The British cadet forces reflect the ranks of their parent services, so the Army Cadet Force, the Army section of the Combined Cadet Force (CCF), and the various marine cadet organisations use cadet lance corporal as their lowest NCO rank. In the CCF (RAF), this rank is also used as the lowest NCO rank (it was formerly known as junior corporal before its introduction into the RAF Regiment). The Air Training Corps and the naval cadet forces do not use the rank.
The equivalent of lance corporal in the Finnish Defence Forces Army and Air Forces is korpraali (Finnish) or korpral (Swedish). Although it translates as "corporal", this is not considered an NCO rank.
Typically, the promotion is given to rank-and-file conscripts who perform exceptionally well. Conscripts attending the NCO course are promoted to the rank during the first half of the NCO course, prior to promotion to corporal (Finnish: alikersantti) or to being detailed to the Reserve Officer School.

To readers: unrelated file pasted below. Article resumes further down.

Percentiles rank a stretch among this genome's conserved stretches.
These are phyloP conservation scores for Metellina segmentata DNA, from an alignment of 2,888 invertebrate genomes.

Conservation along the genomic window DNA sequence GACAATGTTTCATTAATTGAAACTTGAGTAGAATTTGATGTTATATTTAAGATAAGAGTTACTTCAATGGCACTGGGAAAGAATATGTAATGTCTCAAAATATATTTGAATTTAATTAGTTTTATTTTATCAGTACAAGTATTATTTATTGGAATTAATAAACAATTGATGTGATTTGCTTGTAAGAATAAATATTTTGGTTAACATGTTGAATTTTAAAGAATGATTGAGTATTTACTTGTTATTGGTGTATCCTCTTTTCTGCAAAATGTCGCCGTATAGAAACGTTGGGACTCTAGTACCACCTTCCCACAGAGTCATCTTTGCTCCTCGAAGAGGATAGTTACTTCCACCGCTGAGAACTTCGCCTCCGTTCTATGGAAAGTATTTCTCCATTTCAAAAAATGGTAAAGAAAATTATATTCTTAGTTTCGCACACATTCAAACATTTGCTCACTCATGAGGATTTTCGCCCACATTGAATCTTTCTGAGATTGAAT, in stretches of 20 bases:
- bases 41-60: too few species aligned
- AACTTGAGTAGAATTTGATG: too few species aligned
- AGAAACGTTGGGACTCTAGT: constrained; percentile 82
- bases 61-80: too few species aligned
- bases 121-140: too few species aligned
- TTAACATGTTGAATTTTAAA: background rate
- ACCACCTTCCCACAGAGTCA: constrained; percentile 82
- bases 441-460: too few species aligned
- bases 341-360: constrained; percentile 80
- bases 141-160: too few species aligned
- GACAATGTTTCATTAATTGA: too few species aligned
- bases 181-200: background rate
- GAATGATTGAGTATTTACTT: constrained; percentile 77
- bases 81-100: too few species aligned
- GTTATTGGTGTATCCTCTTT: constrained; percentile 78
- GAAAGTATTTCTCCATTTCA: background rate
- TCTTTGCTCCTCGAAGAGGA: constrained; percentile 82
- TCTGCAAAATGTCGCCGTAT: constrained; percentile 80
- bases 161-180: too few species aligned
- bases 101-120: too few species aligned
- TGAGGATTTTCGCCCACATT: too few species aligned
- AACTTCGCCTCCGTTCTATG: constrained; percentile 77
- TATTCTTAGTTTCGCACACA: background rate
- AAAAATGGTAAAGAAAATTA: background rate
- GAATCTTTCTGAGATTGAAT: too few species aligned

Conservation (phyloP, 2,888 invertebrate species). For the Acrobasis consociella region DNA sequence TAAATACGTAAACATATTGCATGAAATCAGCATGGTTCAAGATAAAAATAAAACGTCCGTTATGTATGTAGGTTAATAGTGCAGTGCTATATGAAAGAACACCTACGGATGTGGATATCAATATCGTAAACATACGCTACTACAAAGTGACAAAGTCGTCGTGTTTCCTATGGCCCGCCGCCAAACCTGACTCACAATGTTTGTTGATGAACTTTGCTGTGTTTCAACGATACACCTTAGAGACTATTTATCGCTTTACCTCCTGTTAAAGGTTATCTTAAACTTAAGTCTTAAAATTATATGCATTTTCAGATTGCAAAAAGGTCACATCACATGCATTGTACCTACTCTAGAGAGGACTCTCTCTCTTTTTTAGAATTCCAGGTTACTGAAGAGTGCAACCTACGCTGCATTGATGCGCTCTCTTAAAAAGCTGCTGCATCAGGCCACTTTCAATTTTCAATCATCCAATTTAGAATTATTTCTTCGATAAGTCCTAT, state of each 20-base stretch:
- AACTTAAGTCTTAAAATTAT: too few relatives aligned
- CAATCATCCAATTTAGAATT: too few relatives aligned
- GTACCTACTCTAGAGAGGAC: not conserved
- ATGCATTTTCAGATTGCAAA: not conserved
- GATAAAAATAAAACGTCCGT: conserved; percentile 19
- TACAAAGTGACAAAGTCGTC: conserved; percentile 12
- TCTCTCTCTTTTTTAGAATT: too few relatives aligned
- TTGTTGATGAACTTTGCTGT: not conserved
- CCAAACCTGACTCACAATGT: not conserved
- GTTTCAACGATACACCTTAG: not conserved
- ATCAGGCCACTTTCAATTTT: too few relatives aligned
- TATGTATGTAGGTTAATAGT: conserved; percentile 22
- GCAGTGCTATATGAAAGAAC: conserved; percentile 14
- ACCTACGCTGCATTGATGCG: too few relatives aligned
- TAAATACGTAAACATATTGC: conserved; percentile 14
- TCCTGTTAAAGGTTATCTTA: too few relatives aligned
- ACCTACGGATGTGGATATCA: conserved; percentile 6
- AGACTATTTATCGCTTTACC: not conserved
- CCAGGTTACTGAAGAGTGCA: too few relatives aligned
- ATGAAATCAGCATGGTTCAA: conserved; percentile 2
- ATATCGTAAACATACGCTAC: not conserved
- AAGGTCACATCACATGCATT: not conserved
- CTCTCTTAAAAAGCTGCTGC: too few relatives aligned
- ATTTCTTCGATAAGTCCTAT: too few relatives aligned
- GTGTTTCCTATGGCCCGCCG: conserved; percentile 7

Reservists in the rank of private may be promoted to the rank if they distinguish themselves during a refresher exercise or in international deployment.
In the Indonesian Armed Forces, the rank is known as corporal second class (kopral dua or kopda) and is below the rank of corporal and above the rank of master private.
India and PakistanEdit
The equivalent to lance-corporal in the British Indian Army was acting lance-daffadar in cavalry regiments and lance-naik in other units. These ranks are still used in the Indian Army and Pakistan Army.
Portugal and BrazilEdit
In the Portuguese Army, the equivalent of a lance corporal rank used to be that of anspeçada. This rank was replaced at the end of the 19th century by the present rank of segundo-cabo (second corporal), the former rank of cabo (corporal) being renamed primeiro-cabo (first corporal).